We don’t run corporate ads. We don’t shake our readers down for money every month or every quarter like some other sites out there. We provide our site for free to all, but the bandwidth we pay to do so doesn’t come cheap. A generous donor is matching all donations of $100 or more! So please donate now to double your punch!
Kafka’s The Trial can be read in retrospect as a prelude to the Twentieth/Twenty-First century. Although probably not written as prophecy, Kafka’s short unfinished book nevertheless provides a road map to the terrors of the current Surveillance State.
As readers of CounterPunch are all too familiar, modern man, as a single individual, is at the mercy of the modern state and those who, lurking in semi-secrecy, direct it.
Kafka’s The Trial superbly conveys the unease of our current existential situation.
Early one morning, The Trial’s main protagonist, Joseph K, awakes to find that, totally unexpectedly, he has been arrested. Throughout the book he endeavors to find the reason for his arrest without any definite success.
However, what he does discover is a vast semi-secret bureaucracy/organizaton whose inner workings and outward displays of power and decision making remain opaque at best.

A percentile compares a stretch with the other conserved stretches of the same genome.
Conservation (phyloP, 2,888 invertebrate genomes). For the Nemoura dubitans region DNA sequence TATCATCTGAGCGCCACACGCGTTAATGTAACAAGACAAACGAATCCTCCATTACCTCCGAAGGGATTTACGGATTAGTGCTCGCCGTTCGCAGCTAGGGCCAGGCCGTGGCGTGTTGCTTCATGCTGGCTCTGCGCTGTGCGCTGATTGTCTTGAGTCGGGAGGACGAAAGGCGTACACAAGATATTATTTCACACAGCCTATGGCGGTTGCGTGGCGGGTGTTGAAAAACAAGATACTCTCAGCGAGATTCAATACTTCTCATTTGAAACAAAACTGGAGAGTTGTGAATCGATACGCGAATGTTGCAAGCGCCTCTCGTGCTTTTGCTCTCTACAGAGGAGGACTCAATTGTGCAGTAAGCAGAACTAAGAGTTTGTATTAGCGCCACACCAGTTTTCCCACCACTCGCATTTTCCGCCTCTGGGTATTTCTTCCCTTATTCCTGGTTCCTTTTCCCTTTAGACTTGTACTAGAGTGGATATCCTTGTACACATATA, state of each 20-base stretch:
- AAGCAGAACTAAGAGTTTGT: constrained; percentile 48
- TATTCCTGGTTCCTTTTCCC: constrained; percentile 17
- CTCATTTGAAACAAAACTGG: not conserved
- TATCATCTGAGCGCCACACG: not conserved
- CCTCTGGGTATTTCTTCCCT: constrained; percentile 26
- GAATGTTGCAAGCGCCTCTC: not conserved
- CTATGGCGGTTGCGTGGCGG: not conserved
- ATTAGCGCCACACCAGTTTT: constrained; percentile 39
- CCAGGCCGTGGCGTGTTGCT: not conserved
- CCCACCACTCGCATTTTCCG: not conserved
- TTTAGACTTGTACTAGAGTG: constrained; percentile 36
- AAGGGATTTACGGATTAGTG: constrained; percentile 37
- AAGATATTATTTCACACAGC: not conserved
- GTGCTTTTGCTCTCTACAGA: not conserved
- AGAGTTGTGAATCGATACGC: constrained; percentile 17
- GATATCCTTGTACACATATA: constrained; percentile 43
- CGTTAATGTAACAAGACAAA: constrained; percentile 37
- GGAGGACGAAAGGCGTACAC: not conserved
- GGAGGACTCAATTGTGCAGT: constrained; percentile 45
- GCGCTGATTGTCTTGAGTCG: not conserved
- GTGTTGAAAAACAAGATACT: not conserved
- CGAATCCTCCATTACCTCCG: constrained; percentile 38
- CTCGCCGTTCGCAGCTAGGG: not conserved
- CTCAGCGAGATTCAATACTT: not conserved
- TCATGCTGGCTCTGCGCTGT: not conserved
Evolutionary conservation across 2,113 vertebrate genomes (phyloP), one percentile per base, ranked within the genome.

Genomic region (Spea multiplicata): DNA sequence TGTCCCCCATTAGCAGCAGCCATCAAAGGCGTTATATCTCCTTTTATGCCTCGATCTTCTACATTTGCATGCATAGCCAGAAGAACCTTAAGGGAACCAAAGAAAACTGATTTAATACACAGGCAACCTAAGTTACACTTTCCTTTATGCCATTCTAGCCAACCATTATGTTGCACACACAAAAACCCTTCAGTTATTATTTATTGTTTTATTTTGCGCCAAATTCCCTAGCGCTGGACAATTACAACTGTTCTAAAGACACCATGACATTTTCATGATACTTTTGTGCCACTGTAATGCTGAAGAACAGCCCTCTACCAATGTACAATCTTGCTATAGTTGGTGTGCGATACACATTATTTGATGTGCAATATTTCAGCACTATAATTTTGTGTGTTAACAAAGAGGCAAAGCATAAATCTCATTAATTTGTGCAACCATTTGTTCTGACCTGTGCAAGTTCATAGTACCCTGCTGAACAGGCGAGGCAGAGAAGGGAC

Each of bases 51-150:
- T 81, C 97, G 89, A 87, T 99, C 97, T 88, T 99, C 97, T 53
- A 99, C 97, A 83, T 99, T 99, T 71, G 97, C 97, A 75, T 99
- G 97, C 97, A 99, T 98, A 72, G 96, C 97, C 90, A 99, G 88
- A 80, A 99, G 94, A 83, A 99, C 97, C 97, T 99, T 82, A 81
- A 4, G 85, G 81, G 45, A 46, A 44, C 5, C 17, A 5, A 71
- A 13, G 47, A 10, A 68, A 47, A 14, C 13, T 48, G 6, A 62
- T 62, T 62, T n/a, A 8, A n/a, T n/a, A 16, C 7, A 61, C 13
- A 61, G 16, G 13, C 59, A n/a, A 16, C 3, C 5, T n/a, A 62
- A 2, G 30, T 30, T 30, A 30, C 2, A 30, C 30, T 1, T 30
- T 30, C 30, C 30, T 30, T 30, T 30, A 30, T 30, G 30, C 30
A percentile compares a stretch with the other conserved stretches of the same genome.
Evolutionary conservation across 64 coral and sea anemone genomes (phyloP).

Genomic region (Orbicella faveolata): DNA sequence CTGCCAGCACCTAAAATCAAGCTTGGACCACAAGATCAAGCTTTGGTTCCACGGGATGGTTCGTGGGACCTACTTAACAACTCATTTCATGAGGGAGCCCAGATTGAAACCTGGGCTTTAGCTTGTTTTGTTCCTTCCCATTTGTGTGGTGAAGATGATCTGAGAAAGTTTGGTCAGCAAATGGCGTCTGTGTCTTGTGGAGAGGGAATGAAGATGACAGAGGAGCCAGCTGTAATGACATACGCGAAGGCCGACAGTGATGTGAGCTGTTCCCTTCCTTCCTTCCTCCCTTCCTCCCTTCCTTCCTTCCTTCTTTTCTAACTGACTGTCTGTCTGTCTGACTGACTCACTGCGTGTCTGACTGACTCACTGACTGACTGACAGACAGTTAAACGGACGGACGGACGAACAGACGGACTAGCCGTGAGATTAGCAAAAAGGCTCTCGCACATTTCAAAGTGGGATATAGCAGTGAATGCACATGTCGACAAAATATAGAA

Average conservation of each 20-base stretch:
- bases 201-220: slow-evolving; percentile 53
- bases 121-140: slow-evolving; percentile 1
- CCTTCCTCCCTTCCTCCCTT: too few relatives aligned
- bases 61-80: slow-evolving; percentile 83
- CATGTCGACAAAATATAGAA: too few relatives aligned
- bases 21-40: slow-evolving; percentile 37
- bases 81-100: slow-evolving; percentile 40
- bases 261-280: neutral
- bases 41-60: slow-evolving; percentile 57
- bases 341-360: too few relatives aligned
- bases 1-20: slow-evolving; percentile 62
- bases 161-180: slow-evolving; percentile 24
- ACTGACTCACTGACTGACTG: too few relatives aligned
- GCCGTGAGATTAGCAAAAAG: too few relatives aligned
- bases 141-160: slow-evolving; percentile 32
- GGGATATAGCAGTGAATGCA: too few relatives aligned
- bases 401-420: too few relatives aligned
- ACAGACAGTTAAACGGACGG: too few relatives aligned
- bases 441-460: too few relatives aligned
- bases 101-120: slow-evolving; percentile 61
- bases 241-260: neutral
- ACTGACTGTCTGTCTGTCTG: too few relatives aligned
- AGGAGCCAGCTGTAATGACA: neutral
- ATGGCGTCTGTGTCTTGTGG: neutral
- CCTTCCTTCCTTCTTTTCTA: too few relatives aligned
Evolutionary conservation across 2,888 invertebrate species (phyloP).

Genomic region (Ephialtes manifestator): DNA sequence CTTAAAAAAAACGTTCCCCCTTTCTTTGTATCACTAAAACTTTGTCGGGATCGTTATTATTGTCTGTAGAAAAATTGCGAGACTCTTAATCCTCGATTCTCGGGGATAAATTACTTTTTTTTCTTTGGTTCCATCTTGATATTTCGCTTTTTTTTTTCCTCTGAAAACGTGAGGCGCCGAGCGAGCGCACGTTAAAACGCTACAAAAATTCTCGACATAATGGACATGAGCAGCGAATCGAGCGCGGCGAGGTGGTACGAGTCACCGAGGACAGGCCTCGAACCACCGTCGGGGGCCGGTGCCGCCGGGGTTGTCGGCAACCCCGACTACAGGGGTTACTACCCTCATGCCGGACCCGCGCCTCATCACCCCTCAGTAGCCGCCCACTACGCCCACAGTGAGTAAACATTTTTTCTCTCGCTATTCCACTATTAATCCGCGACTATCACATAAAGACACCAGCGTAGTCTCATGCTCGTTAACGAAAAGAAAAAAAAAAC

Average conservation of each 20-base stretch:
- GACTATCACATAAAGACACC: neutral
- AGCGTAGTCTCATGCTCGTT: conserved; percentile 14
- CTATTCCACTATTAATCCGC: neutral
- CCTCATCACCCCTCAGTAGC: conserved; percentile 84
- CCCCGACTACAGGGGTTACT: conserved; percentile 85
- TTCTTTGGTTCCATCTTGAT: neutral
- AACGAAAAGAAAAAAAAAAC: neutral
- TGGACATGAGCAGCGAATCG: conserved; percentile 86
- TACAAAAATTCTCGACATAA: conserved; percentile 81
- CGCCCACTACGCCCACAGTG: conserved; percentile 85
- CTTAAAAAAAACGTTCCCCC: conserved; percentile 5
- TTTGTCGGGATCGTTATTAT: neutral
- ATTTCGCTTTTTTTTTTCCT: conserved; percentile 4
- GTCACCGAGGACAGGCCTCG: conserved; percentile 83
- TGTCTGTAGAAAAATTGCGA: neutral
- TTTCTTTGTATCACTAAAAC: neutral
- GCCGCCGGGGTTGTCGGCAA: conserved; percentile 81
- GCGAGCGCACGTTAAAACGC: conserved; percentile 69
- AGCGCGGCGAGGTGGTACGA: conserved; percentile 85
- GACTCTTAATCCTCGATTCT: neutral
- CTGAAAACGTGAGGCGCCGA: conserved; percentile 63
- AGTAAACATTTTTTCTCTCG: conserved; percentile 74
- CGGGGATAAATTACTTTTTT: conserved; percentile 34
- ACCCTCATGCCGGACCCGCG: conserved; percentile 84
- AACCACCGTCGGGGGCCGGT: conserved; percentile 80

Initally, Joseph K, believes that he lives in a “Rechtsstaat” (a state where the rule of law is respected) and thus where it is expected that all civilized norms and laws are upheld.
Yet, he soon comes to see that he has lived in a state of fundamental error and illusion about the true nature of his existence.
What appeared to him as a well ordered and just state is, all of a sudden, revealed to be a capricious omnipotent octopus capable of strangling (in this case literally) anyone deemed to be, for whatever reason, expendable.
All law is suspended or, at least, made a mockery of. All that remains are the inner, turgid demands of power.
Joseph K. is convinced of his innocence. But his conviction is no match for the monolithic power that stands against him. He is eventually crushed, if not by his enemy’s repetitive legal machinations, then by his fatalistic far-reaching administrative power.
In the end, the “Organization” which Joseph K has confronted is almighty and can be controlled by neither appeals to law, logic, or custom. In this, modern man is in a similar situation.
He stands, at any moment, beneath the mercy of a gigantic machinery that, if it wills, can almost casually set into motion his utter annihilation. The devastation and erasure of ones past, present, and future self is an ever-present possible function of the modern state. Advances in technology and organization make such a function all the more easier.
How to combat this greatest threat to humankind’s liberty will make the difference of whether or not future generations live in a world of securely grounded freedom or if they will succumb “like a dog” to the increasingly totalitarian powers of what we call today: the Surveillance State.